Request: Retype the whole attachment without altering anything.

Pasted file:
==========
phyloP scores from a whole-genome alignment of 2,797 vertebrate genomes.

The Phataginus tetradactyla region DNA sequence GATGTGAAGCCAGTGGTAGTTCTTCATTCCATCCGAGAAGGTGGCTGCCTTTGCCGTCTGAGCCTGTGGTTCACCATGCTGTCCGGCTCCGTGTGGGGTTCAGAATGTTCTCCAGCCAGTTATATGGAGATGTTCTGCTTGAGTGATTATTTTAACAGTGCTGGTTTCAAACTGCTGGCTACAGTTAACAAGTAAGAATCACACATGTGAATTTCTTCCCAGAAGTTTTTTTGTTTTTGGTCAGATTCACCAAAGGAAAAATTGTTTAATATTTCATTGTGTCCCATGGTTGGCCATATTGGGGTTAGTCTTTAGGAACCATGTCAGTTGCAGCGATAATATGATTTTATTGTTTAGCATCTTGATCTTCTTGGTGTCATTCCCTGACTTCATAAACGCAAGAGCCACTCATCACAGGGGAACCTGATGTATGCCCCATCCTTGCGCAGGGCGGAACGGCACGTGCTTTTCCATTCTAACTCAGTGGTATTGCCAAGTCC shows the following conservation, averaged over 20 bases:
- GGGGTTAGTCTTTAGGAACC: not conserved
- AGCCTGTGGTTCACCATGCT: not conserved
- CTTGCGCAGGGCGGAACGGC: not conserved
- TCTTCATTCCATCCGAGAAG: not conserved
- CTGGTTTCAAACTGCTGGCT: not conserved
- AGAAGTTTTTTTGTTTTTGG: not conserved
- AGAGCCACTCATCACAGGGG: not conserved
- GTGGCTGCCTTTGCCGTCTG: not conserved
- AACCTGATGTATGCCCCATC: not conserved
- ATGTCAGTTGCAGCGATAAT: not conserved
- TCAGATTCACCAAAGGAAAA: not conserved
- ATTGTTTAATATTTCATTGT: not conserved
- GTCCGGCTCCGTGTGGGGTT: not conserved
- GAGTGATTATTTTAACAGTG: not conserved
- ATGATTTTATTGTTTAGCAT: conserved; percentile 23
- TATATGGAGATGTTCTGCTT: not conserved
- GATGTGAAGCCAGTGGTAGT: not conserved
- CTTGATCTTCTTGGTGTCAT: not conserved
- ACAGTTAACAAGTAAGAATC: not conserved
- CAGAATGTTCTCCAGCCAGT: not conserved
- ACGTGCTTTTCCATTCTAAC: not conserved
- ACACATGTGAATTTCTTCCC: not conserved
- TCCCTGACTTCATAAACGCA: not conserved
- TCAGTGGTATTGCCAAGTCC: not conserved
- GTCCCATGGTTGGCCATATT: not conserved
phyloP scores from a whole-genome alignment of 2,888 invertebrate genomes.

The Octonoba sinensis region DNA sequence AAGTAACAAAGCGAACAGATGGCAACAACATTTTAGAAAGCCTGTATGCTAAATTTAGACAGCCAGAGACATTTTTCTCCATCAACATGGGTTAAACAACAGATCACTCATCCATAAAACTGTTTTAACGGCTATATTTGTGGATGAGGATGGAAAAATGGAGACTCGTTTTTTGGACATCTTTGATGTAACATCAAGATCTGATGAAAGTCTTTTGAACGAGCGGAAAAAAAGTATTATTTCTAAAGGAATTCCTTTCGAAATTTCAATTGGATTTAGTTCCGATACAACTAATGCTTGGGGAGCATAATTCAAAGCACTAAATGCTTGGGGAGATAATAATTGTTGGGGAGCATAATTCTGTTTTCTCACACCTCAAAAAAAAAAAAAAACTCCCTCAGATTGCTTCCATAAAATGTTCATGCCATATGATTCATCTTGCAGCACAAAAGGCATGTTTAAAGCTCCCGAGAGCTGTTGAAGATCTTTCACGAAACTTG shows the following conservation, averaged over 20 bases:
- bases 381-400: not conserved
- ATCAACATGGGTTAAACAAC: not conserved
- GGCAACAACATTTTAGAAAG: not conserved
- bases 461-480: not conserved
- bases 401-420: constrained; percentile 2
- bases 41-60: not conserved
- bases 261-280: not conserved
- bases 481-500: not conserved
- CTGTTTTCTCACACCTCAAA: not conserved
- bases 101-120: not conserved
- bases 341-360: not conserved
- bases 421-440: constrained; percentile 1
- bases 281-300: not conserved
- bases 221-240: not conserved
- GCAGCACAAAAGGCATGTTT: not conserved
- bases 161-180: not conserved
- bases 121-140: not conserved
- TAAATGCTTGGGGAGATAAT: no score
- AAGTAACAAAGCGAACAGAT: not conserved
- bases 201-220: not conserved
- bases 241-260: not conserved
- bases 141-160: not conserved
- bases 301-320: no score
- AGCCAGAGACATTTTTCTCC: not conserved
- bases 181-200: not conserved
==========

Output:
phyloP scores from a whole-genome alignment of 2,797 vertebrate genomes.

The Phataginus tetradactyla region DNA sequence GATGTGAAGCCAGTGGTAGTTCTTCATTCCATCCGAGAAGGTGGCTGCCTTTGCCGTCTGAGCCTGTGGTTCACCATGCTGTCCGGCTCCGTGTGGGGTTCAGAATGTTCTCCAGCCAGTTATATGGAGATGTTCTGCTTGAGTGATTATTTTAACAGTGCTGGTTTCAAACTGCTGGCTACAGTTAACAAGTAAGAATCACACATGTGAATTTCTTCCCAGAAGTTTTTTTGTTTTTGGTCAGATTCACCAAAGGAAAAATTGTTTAATATTTCATTGTGTCCCATGGTTGGCCATATTGGGGTTAGTCTTTAGGAACCATGTCAGTTGCAGCGATAATATGATTTTATTGTTTAGCATCTTGATCTTCTTGGTGTCATTCCCTGACTTCATAAACGCAAGAGCCACTCATCACAGGGGAACCTGATGTATGCCCCATCCTTGCGCAGGGCGGAACGGCACGTGCTTTTCCATTCTAACTCAGTGGTATTGCCAAGTCC shows the following conservation, averaged over 20 bases:
- GGGGTTAGTCTTTAGGAACC: not conserved
- AGCCTGTGGTTCACCATGCT: not conserved
- CTTGCGCAGGGCGGAACGGC: not conserved
- TCTTCATTCCATCCGAGAAG: not conserved
- CTGGTTTCAAACTGCTGGCT: not conserved
- AGAAGTTTTTTTGTTTTTGG: not conserved
- AGAGCCACTCATCACAGGGG: not conserved
- GTGGCTGCCTTTGCCGTCTG: not conserved
- AACCTGATGTATGCCCCATC: not conserved
- ATGTCAGTTGCAGCGATAAT: not conserved
- TCAGATTCACCAAAGGAAAA: not conserved
- ATTGTTTAATATTTCATTGT: not conserved
- GTCCGGCTCCGTGTGGGGTT: not conserved
- GAGTGATTATTTTAACAGTG: not conserved
- ATGATTTTATTGTTTAGCAT: conserved; percentile 23
- TATATGGAGATGTTCTGCTT: not conserved
- GATGTGAAGCCAGTGGTAGT: not conserved
- CTTGATCTTCTTGGTGTCAT: not conserved
- ACAGTTAACAAGTAAGAATC: not conserved
- CAGAATGTTCTCCAGCCAGT: not conserved
- ACGTGCTTTTCCATTCTAAC: not conserved
- ACACATGTGAATTTCTTCCC: not conserved
- TCCCTGACTTCATAAACGCA: not conserved
- TCAGTGGTATTGCCAAGTCC: not conserved
- GTCCCATGGTTGGCCATATT: not conserved
phyloP scores from a whole-genome alignment of 2,888 invertebrate genomes.

The Octonoba sinensis region DNA sequence AAGTAACAAAGCGAACAGATGGCAACAACATTTTAGAAAGCCTGTATGCTAAATTTAGACAGCCAGAGACATTTTTCTCCATCAACATGGGTTAAACAACAGATCACTCATCCATAAAACTGTTTTAACGGCTATATTTGTGGATGAGGATGGAAAAATGGAGACTCGTTTTTTGGACATCTTTGATGTAACATCAAGATCTGATGAAAGTCTTTTGAACGAGCGGAAAAAAAGTATTATTTCTAAAGGAATTCCTTTCGAAATTTCAATTGGATTTAGTTCCGATACAACTAATGCTTGGGGAGCATAATTCAAAGCACTAAATGCTTGGGGAGATAATAATTGTTGGGGAGCATAATTCTGTTTTCTCACACCTCAAAAAAAAAAAAAAACTCCCTCAGATTGCTTCCATAAAATGTTCATGCCATATGATTCATCTTGCAGCACAAAAGGCATGTTTAAAGCTCCCGAGAGCTGTTGAAGATCTTTCACGAAACTTG shows the following conservation, averaged over 20 bases:
- bases 381-400: not conserved
- ATCAACATGGGTTAAACAAC: not conserved
- GGCAACAACATTTTAGAAAG: not conserved
- bases 461-480: not conserved
- bases 401-420: constrained; percentile 2
- bases 41-60: not conserved
- bases 261-280: not conserved
- bases 481-500: not conserved
- CTGTTTTCTCACACCTCAAA: not conserved
- bases 101-120: not conserved
- bases 341-360: not conserved
- bases 421-440: constrained; percentile 1
- bases 281-300: not conserved
- bases 221-240: not conserved
- GCAGCACAAAAGGCATGTTT: not conserved
- bases 161-180: not conserved
- bases 121-140: not conserved
- TAAATGCTTGGGGAGATAAT: no score
- AAGTAACAAAGCGAACAGAT: not conserved
- bases 201-220: not conserved
- bases 241-260: not conserved
- bases 141-160: not conserved
- bases 301-320: no score
- AGCCAGAGACATTTTTCTCC: not conserved
- bases 181-200: not conserved